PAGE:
When I get interviewed or just talk to people about LinkedIn, one question I often get is, “Does everyone need a LinkedIn profile? Are there some professions where you don’t need one?”
I typically respond that there are some job titles where having a LinkedIn profile is not essential for a job search. Nursery school teachers and plumbers might not find their jobs through LinkedIn, nor, probably, will nurses or doctors—at least not right now. And I still recommend that people have a profile.
For one thing, the professional world is constantly changing. Seven years ago, I was telling lawyers that LinkedIn was not the most important place for them to be for their job search. Lawyers are notoriously slow to catch on to emerging technology (most firms insisted on using the dinosaur WordPerfect for years after everyone else had switched to Word). But now most attorneys I encounter find value in LinkedIn, both in the realm of job search and for networking purposes.
Why Yoga Teachers Need LinkedIn Profiles
One profession that might not be an obvious choice for LinkedIn success is “yoga instructor.” But LinkedIn posted a blog on March 7 about Rebecca Mayne, a woman who built a thriving yoga business using … yep, you guessed it … LinkedIn.
Rebecca did something many yoga teachers fail to do: she created a LinkedIn profile. Soon she discovered that yoga studio owners were looking on LinkedIn for teachers. They hired her! She then built her network by connecting on LinkedIn with her students, which led to a private session at someone’s workplace, followed by classes for the organization’s employees.
Not only has Rebecca’s corporate yoga business exploded, but she is now training new teachers to do what she does. She was able to do all that because of LinkedIn. And I’m willing to bet that when a corporation is interested in hiring her, the first thing they do is look at her LinkedIn profile.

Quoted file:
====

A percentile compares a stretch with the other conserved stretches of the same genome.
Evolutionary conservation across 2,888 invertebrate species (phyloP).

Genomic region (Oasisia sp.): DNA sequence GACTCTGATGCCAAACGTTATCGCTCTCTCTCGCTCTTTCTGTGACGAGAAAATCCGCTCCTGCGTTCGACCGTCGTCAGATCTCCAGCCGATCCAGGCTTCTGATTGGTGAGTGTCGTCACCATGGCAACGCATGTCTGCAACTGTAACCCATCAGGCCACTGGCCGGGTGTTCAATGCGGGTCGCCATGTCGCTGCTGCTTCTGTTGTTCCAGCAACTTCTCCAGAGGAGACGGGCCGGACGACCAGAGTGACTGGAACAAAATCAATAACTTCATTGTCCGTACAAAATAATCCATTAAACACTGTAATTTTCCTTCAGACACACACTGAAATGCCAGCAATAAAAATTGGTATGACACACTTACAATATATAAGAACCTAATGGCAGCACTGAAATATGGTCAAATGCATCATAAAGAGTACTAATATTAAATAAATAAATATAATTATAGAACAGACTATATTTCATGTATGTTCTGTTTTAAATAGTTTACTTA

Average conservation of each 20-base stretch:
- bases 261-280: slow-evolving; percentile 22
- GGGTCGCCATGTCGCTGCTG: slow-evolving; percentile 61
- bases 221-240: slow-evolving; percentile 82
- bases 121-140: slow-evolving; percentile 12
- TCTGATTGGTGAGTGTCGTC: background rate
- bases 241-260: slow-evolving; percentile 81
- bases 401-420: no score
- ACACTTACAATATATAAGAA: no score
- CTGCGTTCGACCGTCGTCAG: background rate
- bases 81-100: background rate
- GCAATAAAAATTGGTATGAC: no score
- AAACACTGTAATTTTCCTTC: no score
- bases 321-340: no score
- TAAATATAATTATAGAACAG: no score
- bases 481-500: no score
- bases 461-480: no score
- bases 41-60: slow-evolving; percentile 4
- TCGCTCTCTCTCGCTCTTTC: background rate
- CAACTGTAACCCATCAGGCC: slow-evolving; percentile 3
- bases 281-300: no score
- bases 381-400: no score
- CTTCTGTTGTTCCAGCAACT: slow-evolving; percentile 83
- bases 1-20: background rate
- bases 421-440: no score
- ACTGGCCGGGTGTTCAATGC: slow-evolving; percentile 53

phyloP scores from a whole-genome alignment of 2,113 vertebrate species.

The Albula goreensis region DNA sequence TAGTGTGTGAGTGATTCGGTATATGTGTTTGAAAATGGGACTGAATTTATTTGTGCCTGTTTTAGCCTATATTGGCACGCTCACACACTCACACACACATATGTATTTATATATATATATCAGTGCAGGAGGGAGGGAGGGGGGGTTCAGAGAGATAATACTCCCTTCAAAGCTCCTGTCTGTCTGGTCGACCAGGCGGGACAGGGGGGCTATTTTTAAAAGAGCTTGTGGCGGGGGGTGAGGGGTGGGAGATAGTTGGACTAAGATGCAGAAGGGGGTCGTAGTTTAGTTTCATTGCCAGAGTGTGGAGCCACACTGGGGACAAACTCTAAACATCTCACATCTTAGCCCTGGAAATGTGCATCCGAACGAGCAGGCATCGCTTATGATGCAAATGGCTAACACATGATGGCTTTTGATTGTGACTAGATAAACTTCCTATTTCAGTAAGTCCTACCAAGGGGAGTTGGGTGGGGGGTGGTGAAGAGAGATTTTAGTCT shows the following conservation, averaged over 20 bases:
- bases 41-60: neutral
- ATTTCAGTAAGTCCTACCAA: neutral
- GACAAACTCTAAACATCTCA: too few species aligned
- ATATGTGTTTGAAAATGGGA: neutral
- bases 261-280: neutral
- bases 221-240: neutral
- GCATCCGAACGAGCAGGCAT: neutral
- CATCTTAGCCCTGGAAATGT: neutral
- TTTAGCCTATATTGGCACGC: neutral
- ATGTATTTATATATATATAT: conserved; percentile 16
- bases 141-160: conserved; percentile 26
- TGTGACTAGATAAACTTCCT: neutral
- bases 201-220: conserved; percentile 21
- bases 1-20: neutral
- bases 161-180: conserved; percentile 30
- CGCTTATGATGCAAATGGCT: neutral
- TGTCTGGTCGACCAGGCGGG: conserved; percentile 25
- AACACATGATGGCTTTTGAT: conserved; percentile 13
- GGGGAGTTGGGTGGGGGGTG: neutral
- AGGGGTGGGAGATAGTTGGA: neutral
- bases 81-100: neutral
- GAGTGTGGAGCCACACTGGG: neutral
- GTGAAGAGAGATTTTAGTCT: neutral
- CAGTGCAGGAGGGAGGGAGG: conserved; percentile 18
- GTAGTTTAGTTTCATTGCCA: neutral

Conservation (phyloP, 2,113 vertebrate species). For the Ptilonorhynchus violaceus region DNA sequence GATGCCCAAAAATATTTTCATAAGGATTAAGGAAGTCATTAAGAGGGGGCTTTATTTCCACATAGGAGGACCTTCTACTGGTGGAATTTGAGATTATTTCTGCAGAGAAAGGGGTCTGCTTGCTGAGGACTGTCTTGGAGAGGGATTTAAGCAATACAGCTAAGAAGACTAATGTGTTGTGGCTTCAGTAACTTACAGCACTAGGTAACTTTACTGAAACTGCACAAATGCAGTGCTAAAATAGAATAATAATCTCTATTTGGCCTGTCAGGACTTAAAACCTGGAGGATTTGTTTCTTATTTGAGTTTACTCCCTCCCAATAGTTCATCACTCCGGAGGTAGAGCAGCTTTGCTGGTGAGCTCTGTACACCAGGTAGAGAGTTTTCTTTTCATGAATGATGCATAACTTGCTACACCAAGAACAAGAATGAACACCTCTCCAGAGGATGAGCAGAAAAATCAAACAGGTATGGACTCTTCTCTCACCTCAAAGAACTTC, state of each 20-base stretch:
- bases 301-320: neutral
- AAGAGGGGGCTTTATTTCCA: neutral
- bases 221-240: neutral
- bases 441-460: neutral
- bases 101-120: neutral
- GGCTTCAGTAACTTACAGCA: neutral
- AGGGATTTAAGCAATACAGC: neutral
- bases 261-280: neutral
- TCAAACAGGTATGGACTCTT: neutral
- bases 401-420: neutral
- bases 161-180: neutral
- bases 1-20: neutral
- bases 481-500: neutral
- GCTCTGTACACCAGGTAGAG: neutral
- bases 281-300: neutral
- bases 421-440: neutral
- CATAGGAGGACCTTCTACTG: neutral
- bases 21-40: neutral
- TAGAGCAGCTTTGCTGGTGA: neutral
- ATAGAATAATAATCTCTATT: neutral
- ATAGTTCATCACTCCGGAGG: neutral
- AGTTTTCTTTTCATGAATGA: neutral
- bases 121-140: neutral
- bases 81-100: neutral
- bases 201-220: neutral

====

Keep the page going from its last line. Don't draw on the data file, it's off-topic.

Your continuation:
What About Other Professions?
A March 9 article from Wellesley College’s newsletter explored this issue as well. Overall, Wellesley students reported that they found the LinkedIn alumni group to be very useful in their networking efforts. One public health student, Sophie Gilbert, reported meeting with 10 alumnae for coffee, which gave her huge value as she was learning about her field. She also regularly reaches out to Wellesley alumnae in organizations that interest her—a practice that could very well lead to a job after graduation.
Says Sophie, “LinkedIn can be quite helpful for public health even though there is no specific group for it. You can search for degrees like [Master’s in Public Health] or keywords that have to do with public health and find tons of alumnae who are working in this very broad field. Other than speaking with professors at Wellesley, LinkedIn is all there is for networking in public health.”
Sophie Kerwin, in contrast, is a student curatorial research assistant interested in pursuing a Ph.D. in Art History, leading to a career in academic or curatorial work. She has not found LinkedIn to be valuable in pursuing an academic career in art history. Still, she has found it useful as a way to track the career paths of other academics and curators. She has followed a best practice of modeling her profile after theirs, a strategy I recommend highly.
“More people from the museum world are utilizing professional networking sites, but few people from the academic world utilize them,” she said. “Most of the networking I’ve done in both fields has been in person [or] through connections I’ve made at Wellesley either in the Art Department or at the Davis Museum.”
I agree, based on my experience, that the academic and art worlds have not embraced LinkedIn as fully as have some other professions. But that doesn’t mean they won’t, perhaps even within the next year.
Why LinkedIn Can Be for Everyone
For everyone, regardless of profession, LinkedIn can be a place to learn, network and explore. There are groups for almost every profession, and if there’s not a group for yours then you can start one. I’ll bet that “if you build it, they will come.”
As the Wellesley article stated, “… the site cannot replace other means of networking such as developing in-person connections or creating accounts with career-specific websites.” But that doesn’t mean you should not create a profile and milk it for all it’s worth.